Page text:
Split lunch periods: blessing or curse

When the bell rings for lunch in the middle of my AP Calculus fourth/sixth period class, all I can think about is the sandwich and chips that wait for me, not the calculus that I have just learned and will continue to learn after I return from lunch.

Personally, I’m not a fan of split lunch periods. I do not like starting class, going to lunch, and then coming after eating. It’s disruptive to the learning environment, since lunch in the middle of class interrupts the class period. Additionally, lesson plans are split in half, which makes them hard to understand and follow.

I’m not the only one frustrated by split periods. Nathalie Phillips, junior, views split lunches as disruptive as well. “It’s annoying because you lose focus and lose the continuity of the lesson,” Phillips said.

When I arrive in a class, I prepare myself for that particular class. I start thinking about the subject and get into the proper mindset. When I break for lunch, I lose that mindset, and I have to come back to class and attempt to re-gather my thoughts. Senior Margot Wagner agrees.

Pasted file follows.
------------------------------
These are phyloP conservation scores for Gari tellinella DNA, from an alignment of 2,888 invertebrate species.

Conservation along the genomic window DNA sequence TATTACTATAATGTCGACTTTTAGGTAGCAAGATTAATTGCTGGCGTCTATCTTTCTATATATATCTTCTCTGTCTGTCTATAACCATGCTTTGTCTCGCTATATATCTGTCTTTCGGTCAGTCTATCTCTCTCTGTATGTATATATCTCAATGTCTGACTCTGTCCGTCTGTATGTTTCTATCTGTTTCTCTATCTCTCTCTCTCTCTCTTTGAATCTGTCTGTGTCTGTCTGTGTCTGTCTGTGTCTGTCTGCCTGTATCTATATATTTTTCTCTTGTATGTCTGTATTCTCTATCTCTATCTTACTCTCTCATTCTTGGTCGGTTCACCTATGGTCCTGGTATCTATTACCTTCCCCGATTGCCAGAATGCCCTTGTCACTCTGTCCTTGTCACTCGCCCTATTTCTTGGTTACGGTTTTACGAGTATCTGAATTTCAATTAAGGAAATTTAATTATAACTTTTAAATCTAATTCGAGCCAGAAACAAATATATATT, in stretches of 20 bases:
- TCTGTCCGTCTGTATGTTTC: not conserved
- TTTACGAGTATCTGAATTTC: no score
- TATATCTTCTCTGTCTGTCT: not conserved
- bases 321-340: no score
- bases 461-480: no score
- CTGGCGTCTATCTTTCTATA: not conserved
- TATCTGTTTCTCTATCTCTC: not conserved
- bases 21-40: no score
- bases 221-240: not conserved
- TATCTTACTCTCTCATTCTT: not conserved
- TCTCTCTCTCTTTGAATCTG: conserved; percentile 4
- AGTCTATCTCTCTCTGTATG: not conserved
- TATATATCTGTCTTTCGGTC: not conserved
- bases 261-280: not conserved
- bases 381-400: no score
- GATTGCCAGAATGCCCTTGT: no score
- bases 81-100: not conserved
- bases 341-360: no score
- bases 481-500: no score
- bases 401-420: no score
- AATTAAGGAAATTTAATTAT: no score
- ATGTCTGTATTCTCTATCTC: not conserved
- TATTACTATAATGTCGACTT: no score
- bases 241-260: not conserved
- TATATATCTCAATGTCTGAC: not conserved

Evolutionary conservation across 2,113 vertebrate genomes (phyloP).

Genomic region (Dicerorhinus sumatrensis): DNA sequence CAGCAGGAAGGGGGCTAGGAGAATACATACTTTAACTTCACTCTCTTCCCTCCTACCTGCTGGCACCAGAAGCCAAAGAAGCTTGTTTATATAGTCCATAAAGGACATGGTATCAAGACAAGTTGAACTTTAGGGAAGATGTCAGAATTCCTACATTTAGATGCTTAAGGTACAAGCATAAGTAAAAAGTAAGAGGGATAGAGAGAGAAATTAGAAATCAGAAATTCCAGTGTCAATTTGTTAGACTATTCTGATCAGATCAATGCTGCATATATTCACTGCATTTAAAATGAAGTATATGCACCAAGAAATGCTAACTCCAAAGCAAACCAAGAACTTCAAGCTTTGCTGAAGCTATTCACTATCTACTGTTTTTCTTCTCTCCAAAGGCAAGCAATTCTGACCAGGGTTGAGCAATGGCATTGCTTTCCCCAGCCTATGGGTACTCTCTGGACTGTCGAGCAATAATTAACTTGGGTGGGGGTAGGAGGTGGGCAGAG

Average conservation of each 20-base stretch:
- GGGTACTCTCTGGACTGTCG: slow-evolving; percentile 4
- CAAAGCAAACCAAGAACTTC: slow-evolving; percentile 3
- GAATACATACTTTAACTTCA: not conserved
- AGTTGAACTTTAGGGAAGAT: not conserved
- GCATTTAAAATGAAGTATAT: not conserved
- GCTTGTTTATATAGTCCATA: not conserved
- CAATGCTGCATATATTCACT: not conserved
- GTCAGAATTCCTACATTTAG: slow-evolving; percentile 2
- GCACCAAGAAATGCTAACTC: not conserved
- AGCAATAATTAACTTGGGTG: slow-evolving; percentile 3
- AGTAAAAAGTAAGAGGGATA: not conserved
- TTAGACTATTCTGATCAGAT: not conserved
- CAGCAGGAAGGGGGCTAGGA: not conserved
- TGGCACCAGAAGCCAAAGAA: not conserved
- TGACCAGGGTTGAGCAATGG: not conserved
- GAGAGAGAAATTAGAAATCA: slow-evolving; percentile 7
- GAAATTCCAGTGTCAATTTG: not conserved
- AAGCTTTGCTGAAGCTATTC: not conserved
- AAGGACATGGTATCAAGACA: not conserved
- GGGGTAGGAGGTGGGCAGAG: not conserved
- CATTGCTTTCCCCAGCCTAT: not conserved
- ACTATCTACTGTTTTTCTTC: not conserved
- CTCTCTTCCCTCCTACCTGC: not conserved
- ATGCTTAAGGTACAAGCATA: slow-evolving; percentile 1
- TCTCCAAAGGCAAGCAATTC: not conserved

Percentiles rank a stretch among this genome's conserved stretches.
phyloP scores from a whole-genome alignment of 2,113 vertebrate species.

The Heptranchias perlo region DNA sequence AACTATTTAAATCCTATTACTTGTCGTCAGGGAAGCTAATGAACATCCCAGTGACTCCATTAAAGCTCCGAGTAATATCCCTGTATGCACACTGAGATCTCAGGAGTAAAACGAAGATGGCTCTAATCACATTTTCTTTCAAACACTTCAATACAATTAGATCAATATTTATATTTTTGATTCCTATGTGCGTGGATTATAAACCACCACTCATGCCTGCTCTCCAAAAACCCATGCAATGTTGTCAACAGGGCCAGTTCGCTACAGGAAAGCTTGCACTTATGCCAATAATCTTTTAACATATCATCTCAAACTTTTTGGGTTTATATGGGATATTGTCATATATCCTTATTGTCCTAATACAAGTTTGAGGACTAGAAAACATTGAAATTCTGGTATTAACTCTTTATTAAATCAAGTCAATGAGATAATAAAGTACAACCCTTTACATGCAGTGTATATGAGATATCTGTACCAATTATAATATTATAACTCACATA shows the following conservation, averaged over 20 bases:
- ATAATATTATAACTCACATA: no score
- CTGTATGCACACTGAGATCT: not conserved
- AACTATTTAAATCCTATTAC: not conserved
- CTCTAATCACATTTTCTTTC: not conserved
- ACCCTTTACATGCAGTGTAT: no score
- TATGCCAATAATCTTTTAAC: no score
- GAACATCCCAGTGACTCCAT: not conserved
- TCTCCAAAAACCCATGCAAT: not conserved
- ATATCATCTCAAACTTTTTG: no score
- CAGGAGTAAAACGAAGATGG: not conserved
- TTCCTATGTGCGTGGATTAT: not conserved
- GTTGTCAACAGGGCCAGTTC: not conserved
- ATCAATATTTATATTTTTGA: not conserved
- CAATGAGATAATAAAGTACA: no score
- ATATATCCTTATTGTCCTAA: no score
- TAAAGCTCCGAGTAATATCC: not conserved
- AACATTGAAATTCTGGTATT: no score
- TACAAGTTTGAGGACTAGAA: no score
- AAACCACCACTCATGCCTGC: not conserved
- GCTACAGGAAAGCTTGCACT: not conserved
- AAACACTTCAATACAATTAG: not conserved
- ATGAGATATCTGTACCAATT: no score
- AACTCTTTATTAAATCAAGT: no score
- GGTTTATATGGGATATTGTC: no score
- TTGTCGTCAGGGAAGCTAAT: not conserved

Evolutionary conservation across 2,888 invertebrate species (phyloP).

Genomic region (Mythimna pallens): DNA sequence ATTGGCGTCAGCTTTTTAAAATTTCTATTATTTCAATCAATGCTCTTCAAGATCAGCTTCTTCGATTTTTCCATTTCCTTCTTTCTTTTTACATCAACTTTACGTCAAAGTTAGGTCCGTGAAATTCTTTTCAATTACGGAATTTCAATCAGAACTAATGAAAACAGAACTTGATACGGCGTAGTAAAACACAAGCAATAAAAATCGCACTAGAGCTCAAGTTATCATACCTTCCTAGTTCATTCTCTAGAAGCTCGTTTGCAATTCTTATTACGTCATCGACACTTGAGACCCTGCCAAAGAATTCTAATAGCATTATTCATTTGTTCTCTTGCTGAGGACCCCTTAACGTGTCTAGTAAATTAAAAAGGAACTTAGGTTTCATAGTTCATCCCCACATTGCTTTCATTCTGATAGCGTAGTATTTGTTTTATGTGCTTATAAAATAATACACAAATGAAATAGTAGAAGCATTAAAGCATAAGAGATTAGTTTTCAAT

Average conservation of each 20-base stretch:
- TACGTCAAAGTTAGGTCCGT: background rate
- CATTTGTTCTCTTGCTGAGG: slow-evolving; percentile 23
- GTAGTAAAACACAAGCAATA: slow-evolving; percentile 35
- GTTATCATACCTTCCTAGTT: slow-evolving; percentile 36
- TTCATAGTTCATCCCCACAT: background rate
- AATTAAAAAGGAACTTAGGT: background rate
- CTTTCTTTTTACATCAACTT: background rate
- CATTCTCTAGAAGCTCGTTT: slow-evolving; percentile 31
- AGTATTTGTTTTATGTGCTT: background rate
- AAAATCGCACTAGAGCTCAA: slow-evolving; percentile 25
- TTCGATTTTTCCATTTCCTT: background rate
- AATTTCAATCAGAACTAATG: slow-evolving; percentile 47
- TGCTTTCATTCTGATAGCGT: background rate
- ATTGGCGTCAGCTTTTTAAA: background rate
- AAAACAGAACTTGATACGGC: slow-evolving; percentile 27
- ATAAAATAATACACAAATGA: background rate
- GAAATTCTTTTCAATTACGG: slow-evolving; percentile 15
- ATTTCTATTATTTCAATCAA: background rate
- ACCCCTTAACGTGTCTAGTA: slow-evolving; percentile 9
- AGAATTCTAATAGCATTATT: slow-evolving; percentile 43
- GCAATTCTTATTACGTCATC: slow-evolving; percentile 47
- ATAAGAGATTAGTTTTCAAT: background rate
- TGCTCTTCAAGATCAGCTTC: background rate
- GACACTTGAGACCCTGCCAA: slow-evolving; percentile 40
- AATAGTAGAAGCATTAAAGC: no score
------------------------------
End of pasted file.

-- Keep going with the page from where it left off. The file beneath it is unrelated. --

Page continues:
“I don’t like split periods because it makes it hard to follow along,” Wagner said.

Another issue with split periods is the question of which period lunch to go to while testing. Whenever there is a test in the class, students must go to a previous or later lunch period to ensure that they have a full period to complete their assessment. This means that the students have to go to a different lunch period than their own and find somewhere to sit, which is a tiresome process to many individuals.

“It is annoying to have to switch lunches whenever there is a test,” Wagner said.

Though I’m not a big fan of split periods, I found that other students were. Junior Saena Syed, for instance, is in favor of split lunches. “Split periods beak up the class so it seems shorter and more enjoyable,” Syed said.

Either way you think about it, split periods split up class periods. And in my opinion, it certainly doesn’t make my learning of Calculus, or any subject for that matter, any easier.